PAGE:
Glocal approach pays dividends in India
For any organisation to excel, being reactive is no longer a luxury it can afford. Most successful businesses have understood that being agile, proactive and being close to its customers is what plays a key role in attaining growth.
Kumar says the company is witnessing ‘high growth of adhesives and sealants in the agriculture and construction equipment and appliances, white goods and filters — water filters, oil filters and high-efficiency particulate air filters.’
“Although localisation is a huge part of Henkel’s plans for India, the ethos from our parent company in Germany also trickles down to reflect in the Indian operations. Thus, you will find that our made-in-India products have the same quality and performance as those that are made at any other plant of Henkel. Quality checks are conducted for incoming raw materials and in-process checks take place at various stages of our manufacturing processes. After we produce our final products, we have very stringent quality control, which includes bonding and adhesion tests, and many-a-times, application checks,” shares Kumar.
Henkel says it has also made significant investments to establish its innovation capabilities close to its customers. The company has established centres globally, which are fully equipped to capture the emerging trends and needs of the local customers. These globally connected centres bring out the global know-how to the local customers. “In these high-tech labs, we are able to develop, simulate and demonstrate the performance of our adhesives on our customers’ parts, which helps them gain confidence in our products. "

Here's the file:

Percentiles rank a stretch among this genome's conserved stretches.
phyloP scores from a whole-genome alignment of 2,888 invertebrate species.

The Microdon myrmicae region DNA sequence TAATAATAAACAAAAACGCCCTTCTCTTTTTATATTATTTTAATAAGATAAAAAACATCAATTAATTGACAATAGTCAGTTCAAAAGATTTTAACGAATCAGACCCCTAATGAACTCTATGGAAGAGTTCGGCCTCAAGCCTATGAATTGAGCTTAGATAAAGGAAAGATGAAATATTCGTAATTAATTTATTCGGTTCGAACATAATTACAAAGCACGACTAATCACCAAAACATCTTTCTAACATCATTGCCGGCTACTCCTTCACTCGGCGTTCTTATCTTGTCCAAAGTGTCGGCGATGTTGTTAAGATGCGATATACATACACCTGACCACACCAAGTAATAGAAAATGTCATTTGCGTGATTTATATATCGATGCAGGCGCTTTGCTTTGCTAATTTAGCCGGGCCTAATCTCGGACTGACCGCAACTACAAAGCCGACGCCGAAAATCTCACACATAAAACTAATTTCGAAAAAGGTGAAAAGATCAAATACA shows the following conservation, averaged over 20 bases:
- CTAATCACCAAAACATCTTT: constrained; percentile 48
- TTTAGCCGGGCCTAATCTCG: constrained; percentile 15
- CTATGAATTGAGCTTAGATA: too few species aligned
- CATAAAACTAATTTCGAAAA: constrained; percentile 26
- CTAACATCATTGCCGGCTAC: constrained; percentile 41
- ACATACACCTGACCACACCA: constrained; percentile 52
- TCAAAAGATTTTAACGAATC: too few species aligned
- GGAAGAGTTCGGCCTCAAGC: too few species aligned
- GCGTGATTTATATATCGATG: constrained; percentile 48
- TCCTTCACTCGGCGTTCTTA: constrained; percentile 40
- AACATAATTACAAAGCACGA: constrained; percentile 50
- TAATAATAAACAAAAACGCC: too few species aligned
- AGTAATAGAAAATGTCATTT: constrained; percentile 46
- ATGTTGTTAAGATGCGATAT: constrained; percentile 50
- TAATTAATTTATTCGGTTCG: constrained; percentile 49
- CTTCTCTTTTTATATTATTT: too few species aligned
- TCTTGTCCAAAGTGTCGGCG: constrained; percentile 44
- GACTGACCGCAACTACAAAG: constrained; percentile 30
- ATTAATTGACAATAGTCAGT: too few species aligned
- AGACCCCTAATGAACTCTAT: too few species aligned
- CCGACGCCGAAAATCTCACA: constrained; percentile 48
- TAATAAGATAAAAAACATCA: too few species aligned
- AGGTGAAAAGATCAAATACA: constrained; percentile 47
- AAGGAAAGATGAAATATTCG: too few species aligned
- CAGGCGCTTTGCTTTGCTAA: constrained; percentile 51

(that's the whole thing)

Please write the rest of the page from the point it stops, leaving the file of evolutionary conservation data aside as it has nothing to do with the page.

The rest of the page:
He added, "Henkel’s Adhesive Tech business in India has an Innovation centre that is housed in our KoparKhairane manufacturing site that caters to our Packaging & Consumer Products division, while our Innovation centre at Pune caters to the General Manufacturing & Maintenance and Automotive & Metals businesses. These centres are equipped with customer component testing facilities, dispensing systems, application training, product development and engineering facilities which provide customers comprehensive adhesive solutions. For the automobile and metal industry portfolio, the laboratory is well-equipped with a simulated environment for automotive acoustic structures. The centre also has customised training assistance programs and interactive sessions for customers to equip them with the latest developments and sustainable solutions. The Indian innovation centres contribute significantly towards Henkel globally and several innovations created here have seen utility globally. Henkel is generating a significant percentage of its total sales in emerging markets and 55 percent of its employees are in these countries.”
“At present, we have a core team of engineers and scientists at our innovation centres who are at par with their global peers in terms of their knowledge and capabilities. At both the locations, various teams work on myriad chemistries/ technologies, developing products and innovations for local, regional and global customers,” concludes a confident Kumar.
This feature was first published in Autocar Professional's July 1, 2021 issue.